Characterizing autism-related intellectual impairment and its genetic mechanisms

  • Awarded: 2012
  • Award Type: Research
  • Award #: 239534

Although intellectual impairment is not one of the diagnostic criteria for autism spectrum disorders, half or more of all people with autism have an intellectual disability. Intellectual disability can present an equal or greater challenge to individuals with autism than do autism-specific deficits. To date, the intelligence quotient (IQ) is one of the best predictors of response to treatment among youth with autism, and it is also one of the best predictors of long-term outcomes.

Robert Schultz and his colleagues at The Children’s Hospital of Philadelphia are seeking to understand the biological mechanisms that cause intellectual disability and the high rates of it seen in autism spectrum disorders. It is not yet known whether the genetic mechanisms that affect intellectual functioning put one at increased risk for autism, whether autism affects intellectual functioning, or whether there are pleiotropic effects that affect both simultaneously.

The Simons Simplex Collection (SSC) is a repository of genetic and phenotypic data from 2,700 families that have one child with autism and unaffected parents and siblings. A new collaboration with the Interactive Autism Network (IAN) is bringing together many of these families in an online forum called SSC@IAN for new studies.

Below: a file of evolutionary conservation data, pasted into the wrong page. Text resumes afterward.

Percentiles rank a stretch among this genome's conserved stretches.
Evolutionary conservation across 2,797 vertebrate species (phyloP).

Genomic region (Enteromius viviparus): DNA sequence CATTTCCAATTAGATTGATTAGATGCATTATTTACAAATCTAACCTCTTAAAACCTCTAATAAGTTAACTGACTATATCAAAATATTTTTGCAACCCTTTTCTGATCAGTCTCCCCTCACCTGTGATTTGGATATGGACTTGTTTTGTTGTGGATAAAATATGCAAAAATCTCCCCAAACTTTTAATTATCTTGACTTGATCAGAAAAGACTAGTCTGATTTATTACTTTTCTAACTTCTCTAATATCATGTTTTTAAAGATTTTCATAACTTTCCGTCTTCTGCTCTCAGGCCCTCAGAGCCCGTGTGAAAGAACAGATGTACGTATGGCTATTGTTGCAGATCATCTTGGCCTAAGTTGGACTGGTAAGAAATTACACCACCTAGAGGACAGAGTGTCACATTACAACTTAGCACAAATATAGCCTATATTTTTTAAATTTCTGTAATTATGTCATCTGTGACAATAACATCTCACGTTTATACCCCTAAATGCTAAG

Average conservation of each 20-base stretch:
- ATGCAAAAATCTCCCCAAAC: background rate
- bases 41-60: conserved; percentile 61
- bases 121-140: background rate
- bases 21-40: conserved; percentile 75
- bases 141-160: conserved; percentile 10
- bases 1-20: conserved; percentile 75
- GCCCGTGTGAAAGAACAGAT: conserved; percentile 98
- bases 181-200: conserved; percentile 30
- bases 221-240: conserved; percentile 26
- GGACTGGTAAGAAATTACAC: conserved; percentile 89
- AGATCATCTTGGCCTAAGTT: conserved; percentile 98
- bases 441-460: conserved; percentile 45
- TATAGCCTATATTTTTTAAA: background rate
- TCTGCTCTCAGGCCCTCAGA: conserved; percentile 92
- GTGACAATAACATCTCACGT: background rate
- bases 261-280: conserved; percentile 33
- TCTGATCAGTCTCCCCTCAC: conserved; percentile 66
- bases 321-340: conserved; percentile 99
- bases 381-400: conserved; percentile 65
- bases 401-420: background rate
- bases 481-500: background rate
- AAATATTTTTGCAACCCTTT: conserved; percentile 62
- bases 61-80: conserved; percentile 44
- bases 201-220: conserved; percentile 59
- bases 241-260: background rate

Contrary to the researchers’ hypothesis, initial analyses of data from the SSC show that the degree of intellectual disability is a poor predictor of overall genetic risk for autism. Unfortunately, IQ scores are not available for SSC parents or unaffected siblings, making it difficult to fully interpret IQ data from individuals with autism. Using a new web-based adaptive IQ test called the Adaptive Matrices Test, Schultz’s group aims to characterize IQ for all family members enrolled in SSC@IAN. This would allow the researchers to take a fresh look at SSC genetic data, modeling IQ as a deviation from predicted IQ based on sibling and parental data. By including family IQ data in their statistical analyses, Schultz’s team expects to be better able to discern the origins of intellectual impairments in autism.

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